Sadly, there is so much of my experience of living with lupus that people do not understand. It’s very hard to comprehend what it would be like to live with a chronic illness if you’ve never experienced anything like it before. I’ve always struggled with how to communicate and help others better understand what my life is really like with this illness, and there are a few key things that I wish people knew about living with lupus.
My health can change at the drop of a hat. I can feel completely fine one minute, and the next, I can be in extreme pain. It’s infuriating that it can change that fast and it makes planning and doing activities very difficult. It means I have to cancel plans at the last minute and always be prepared to say no to things I really wish I could do. This doesn’t make me flaky or a bad friend, it just means I have to prioritize my health.
Pushing through pain or a certain symptom in order to attend an event has the potential to put me in a flare-up or make me sick for weeks. I always have to balance what I think I can push through and what I can’t. But that doesn’t mean that just because I’m out and doing something that I’m feeling well. Most of the time, at any point in the day, I’m experiencing some symptom to some degree, but I’m able to exist with it for that time period.
Being chronically ill can be extremely isolating. Even though I’ve worked hard to connect with others with chronic illness, I often feel alone and misunderstood. Especially now, during the COVID-19 pandemic, I’ve really struggled with my relationships, with my friends, and family. Because I am extremely limited in my ability to see people and do activities, I feel like I’m living in a different world than the people who are living “normally,” and it’s hard to relate to each other. It can be really painful to feel like people don’t respect or understand what I’m going through, and I struggle not to take it personally.
Living with lupus is a full-time job. Not only am I managing my symptoms every day, I am also attending appointments and handling administrative tasks. Taking care of myself is a job on its own – noticing what symptom I’m experiencing, choosing what medication or treatment is best to alleviate it, or deciding whether it’s a symptom I can manage on my own or if I need to contact a doctor. I go to at least one doctor a week, and many weeks it’s multiple doctors, tests, or treatments. Dealing with pharmacy refills, health insurance, scheduling – it all takes a huge amount of time and energy.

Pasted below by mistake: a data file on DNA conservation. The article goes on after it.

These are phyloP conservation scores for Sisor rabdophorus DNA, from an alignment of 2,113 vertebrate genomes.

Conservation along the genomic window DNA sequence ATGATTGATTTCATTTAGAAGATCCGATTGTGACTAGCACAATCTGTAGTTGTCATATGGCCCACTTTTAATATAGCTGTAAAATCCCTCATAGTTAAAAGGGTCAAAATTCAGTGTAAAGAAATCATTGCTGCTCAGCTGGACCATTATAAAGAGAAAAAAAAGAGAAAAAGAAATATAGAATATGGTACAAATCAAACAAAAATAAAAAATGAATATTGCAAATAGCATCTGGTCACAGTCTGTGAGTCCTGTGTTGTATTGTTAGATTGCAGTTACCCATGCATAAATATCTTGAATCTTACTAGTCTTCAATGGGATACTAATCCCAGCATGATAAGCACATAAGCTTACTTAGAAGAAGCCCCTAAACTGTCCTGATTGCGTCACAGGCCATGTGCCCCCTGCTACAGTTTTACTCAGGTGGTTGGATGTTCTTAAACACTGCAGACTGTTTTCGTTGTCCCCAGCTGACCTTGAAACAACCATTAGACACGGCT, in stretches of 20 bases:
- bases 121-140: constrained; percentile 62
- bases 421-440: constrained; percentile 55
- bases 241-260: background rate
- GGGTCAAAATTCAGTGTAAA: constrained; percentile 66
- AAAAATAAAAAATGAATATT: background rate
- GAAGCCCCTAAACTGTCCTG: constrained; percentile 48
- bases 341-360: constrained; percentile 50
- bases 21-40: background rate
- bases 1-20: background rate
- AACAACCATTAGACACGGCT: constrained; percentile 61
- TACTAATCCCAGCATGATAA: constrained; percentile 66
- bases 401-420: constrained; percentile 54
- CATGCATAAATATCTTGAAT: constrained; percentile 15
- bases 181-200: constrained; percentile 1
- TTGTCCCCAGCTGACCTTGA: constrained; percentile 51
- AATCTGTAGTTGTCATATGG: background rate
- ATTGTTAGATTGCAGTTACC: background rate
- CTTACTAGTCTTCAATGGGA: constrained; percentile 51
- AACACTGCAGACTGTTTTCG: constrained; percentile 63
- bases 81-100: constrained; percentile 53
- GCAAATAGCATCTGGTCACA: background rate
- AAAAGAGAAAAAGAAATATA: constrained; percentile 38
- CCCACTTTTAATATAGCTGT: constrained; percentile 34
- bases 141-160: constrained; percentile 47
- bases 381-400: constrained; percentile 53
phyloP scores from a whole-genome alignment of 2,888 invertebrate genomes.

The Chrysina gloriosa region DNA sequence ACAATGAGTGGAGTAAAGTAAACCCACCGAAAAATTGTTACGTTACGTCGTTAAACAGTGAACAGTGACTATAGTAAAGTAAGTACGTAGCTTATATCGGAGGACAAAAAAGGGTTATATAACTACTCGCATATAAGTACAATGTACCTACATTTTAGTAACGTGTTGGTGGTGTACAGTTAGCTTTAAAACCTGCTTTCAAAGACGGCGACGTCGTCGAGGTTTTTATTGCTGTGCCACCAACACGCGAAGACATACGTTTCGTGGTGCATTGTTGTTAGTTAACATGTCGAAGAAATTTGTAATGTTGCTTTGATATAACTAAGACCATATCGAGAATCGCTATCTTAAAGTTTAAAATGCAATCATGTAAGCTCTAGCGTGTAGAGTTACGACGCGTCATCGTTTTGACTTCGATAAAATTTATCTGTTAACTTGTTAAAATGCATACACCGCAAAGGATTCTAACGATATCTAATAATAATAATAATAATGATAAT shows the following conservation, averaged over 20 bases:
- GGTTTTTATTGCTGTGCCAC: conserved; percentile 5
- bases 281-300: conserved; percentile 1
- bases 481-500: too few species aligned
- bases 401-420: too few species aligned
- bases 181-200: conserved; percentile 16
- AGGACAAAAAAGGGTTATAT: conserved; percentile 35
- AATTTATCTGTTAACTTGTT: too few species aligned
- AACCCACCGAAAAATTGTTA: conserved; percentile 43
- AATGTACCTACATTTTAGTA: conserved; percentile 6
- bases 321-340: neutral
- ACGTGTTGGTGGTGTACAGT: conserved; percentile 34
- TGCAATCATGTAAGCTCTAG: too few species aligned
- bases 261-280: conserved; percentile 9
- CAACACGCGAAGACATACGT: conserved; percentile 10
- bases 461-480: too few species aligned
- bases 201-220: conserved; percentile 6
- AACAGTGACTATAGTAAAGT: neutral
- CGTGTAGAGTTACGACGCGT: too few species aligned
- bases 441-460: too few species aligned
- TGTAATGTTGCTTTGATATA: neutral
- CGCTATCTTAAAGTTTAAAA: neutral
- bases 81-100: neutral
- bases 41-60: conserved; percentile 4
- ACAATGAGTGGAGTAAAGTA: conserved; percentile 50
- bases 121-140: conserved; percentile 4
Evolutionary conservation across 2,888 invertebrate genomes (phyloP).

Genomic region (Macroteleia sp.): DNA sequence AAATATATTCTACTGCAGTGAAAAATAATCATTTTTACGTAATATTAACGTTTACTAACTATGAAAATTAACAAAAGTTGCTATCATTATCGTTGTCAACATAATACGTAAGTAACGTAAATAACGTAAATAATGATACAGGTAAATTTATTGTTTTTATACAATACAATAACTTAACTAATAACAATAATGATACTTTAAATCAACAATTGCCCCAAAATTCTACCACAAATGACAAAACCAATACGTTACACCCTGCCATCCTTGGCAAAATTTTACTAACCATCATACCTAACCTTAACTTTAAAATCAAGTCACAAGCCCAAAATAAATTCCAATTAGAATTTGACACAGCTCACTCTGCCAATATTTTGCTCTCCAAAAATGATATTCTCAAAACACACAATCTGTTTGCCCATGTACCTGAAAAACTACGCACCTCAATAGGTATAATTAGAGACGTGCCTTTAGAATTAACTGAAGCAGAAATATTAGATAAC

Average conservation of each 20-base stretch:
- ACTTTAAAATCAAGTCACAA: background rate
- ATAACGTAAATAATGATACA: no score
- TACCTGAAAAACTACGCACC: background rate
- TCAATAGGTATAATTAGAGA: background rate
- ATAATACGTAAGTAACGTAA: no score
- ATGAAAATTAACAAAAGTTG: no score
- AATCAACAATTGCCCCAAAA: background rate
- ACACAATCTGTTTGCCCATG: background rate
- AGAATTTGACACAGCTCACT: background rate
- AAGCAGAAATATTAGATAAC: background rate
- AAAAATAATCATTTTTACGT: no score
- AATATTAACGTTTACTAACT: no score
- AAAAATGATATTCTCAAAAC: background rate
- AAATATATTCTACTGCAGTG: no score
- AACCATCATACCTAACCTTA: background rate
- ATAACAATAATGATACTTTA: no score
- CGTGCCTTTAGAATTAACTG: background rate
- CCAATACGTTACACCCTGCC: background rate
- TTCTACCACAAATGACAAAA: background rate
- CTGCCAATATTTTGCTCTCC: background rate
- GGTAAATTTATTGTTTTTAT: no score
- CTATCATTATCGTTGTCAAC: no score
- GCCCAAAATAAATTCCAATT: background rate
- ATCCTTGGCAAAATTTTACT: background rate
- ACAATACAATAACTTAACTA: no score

I hope that people will listen more to their loved ones about what it’s like to live with a chronic condition, ask questions, and learn about their day-to-day experience. I believe in the power of empathy and believe that if you really make an effort to understand, you will. We all deserve to be seen, heard, and understood.
Join the WebMD Lupus conversation on Facebook.
Photo Credit:Konstantin Sud / Eyeem Premium via Getty Images
Important: The opinions expressed in WebMD Blogs are solely those of the User, who may or may not have medical or scientific training. These opinions do not represent the opinions of WebMD. Blogs are not reviewed by a WebMD physician or any member of the WebMD editorial staff for accuracy, balance, objectivity, or any other reason except for compliance with our Terms and Conditions. Some of these opinions may contain information about treatments or uses of drug products that have not been approved by the U.S. Food and Drug Administration. WebMD does not endorse any specific product, service or treatment.
Do not consider WebMD Blogs as medical advice. Never delay or disregard seeking professional medical advice from your doctor or other qualified healthcare provider because of something you have read on WebMD. You should always speak with your doctor before you start, stop, or change any prescribed part of your care plan or treatment. WebMD understands that reading individual, real-life experiences can be a helpful resource, but it is never a substitute for professional medical advice, diagnosis, or treatment from a qualified health care provider. If you think you may have a medical emergency, call your doctor or dial 911 immediately.